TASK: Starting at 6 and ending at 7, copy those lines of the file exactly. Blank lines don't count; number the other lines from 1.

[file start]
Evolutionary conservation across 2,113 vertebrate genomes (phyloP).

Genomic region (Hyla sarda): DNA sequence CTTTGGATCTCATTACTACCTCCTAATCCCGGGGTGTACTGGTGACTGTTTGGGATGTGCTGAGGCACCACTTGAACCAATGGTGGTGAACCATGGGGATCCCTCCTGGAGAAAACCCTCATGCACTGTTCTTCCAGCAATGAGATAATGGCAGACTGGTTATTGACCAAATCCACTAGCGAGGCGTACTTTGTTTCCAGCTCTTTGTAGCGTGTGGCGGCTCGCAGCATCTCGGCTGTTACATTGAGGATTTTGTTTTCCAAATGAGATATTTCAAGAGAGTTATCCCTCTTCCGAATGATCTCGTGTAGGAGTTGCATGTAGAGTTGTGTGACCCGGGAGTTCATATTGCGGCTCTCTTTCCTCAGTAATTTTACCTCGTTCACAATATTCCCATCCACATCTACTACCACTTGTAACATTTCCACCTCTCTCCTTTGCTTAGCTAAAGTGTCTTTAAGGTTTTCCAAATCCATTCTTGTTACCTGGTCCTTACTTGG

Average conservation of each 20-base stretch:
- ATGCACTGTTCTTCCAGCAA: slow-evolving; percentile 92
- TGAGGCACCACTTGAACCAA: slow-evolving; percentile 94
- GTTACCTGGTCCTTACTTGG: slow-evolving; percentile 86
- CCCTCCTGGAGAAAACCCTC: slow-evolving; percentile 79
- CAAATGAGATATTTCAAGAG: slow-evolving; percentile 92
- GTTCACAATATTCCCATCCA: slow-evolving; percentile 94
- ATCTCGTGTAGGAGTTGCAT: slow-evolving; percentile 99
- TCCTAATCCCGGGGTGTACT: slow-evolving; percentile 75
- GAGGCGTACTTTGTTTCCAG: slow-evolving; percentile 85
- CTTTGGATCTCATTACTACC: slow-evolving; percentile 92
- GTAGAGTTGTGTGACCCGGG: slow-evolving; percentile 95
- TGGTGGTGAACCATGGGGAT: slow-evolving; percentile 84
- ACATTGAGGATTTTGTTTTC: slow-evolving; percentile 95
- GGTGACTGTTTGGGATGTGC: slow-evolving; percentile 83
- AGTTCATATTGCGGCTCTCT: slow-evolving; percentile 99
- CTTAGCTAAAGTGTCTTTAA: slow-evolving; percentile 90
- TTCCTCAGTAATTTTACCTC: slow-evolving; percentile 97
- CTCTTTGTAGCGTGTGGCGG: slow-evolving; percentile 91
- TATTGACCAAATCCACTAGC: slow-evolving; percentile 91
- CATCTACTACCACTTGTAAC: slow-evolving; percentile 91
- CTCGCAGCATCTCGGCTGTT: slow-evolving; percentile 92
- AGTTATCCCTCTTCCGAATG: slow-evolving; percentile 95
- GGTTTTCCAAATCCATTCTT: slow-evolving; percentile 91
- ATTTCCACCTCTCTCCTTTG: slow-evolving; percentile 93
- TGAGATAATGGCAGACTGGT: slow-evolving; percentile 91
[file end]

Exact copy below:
- GTTACCTGGTCCTTACTTGG: slow-evolving; percentile 86
- CCCTCCTGGAGAAAACCCTC: slow-evolving; percentile 79